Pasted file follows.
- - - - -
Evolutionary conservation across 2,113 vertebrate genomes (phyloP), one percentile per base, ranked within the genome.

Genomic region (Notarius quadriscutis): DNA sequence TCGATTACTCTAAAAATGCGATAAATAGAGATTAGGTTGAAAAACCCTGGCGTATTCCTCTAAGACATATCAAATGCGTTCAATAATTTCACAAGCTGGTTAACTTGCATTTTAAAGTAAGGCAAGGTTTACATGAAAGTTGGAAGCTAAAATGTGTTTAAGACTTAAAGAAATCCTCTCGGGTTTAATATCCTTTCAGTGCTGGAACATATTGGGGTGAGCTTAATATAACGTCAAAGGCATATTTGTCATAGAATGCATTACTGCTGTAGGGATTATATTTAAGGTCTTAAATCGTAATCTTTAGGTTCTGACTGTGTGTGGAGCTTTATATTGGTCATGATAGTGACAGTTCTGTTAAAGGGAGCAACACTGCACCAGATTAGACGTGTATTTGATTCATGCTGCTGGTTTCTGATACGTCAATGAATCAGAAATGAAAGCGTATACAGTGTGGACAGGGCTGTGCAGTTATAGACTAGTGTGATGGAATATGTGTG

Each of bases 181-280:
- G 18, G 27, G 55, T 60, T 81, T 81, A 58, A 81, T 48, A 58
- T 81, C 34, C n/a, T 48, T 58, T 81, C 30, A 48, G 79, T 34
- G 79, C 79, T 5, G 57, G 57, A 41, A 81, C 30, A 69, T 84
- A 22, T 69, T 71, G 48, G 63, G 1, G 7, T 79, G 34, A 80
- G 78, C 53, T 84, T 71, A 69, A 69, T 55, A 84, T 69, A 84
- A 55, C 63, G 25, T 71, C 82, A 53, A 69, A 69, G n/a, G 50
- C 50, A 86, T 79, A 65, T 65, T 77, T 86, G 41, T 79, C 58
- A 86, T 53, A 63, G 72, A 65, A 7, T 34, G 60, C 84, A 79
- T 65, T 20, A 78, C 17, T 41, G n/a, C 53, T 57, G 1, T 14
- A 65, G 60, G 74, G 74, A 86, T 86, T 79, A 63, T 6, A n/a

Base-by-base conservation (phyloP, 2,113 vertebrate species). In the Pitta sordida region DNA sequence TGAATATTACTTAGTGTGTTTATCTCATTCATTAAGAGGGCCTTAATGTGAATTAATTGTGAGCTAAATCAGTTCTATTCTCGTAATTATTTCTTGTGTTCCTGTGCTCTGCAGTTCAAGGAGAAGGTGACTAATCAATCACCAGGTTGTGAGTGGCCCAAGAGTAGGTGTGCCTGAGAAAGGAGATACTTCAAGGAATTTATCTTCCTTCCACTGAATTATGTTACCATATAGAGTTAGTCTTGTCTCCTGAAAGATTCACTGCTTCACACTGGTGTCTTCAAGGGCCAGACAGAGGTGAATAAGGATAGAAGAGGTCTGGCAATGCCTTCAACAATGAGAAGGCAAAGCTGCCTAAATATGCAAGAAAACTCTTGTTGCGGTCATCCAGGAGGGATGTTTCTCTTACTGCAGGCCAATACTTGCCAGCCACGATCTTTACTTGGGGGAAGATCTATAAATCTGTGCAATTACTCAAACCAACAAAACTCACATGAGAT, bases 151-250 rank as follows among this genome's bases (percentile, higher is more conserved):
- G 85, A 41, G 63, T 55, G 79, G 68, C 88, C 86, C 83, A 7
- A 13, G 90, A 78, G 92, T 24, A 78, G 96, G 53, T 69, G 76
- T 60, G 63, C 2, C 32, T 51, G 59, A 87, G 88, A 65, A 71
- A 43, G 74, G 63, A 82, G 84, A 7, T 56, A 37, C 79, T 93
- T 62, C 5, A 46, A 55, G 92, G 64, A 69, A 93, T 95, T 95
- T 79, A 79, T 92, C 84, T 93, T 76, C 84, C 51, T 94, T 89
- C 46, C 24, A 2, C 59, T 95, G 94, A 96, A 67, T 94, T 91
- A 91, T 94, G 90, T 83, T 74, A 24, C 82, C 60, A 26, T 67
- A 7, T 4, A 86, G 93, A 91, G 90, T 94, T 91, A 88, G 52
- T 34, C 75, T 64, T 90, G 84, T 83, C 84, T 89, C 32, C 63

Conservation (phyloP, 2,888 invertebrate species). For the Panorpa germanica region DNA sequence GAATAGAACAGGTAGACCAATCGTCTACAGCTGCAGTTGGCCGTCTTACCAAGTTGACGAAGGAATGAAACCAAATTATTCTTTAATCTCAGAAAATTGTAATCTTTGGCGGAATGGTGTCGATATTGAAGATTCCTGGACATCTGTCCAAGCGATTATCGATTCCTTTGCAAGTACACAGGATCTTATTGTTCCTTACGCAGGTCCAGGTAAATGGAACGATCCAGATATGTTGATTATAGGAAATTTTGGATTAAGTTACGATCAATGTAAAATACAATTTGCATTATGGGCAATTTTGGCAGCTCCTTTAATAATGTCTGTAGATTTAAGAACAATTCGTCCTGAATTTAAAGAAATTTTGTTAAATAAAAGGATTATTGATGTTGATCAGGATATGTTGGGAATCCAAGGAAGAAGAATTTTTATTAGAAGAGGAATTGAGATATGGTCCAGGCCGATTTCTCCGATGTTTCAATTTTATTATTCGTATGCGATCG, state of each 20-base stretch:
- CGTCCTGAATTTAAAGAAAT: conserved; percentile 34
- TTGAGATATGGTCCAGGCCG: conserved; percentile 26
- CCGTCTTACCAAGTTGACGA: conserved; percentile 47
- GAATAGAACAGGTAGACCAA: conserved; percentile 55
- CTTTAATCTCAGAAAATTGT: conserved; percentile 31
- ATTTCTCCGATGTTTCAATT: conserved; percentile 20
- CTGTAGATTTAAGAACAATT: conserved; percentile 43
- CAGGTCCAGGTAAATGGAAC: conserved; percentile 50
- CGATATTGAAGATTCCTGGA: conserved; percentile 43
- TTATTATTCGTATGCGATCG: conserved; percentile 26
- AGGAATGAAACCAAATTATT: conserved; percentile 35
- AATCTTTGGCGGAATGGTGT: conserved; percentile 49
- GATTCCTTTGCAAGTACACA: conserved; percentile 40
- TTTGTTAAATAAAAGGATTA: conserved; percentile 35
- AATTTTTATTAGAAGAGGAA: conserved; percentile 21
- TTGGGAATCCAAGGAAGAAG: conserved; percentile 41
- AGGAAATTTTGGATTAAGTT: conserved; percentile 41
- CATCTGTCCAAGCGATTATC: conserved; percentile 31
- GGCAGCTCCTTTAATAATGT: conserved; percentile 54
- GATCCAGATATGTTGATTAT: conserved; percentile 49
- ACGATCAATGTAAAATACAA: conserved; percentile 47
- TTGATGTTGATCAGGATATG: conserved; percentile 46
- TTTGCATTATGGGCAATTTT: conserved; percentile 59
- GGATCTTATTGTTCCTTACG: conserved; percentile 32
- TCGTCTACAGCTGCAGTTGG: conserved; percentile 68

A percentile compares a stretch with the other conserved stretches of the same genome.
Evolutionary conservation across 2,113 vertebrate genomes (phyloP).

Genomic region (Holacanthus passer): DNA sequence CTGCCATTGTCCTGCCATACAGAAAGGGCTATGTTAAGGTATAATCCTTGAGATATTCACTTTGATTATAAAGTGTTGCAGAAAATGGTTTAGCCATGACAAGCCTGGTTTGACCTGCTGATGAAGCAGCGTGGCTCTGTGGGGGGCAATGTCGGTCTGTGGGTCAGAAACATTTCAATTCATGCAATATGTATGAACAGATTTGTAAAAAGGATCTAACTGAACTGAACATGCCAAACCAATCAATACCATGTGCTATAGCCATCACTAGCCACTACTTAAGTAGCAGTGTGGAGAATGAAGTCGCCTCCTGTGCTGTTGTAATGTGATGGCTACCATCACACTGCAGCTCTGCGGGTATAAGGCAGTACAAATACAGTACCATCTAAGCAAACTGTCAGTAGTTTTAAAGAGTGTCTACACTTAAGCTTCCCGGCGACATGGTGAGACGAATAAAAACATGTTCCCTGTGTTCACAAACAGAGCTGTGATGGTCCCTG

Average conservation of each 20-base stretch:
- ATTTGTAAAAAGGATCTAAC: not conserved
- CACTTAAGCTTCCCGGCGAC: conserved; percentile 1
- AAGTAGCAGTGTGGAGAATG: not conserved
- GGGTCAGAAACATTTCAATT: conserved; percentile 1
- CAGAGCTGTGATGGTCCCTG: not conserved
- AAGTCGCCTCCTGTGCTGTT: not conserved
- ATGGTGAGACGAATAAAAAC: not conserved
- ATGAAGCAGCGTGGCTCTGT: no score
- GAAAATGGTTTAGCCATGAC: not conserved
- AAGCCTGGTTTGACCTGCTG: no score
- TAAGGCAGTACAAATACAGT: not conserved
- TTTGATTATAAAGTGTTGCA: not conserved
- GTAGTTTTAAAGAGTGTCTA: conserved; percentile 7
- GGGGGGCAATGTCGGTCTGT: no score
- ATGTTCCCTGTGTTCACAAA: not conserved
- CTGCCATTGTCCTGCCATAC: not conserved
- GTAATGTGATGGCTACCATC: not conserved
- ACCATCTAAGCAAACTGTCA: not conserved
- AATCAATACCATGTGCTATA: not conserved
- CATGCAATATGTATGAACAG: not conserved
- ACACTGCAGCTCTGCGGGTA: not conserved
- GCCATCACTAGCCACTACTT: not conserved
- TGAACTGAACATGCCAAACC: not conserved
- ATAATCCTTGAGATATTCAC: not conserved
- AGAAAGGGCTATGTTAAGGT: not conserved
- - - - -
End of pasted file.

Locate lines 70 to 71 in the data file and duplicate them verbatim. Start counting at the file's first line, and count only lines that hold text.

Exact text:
- CTGCCATTGTCCTGCCATAC: not conserved
- GTAATGTGATGGCTACCATC: not conserved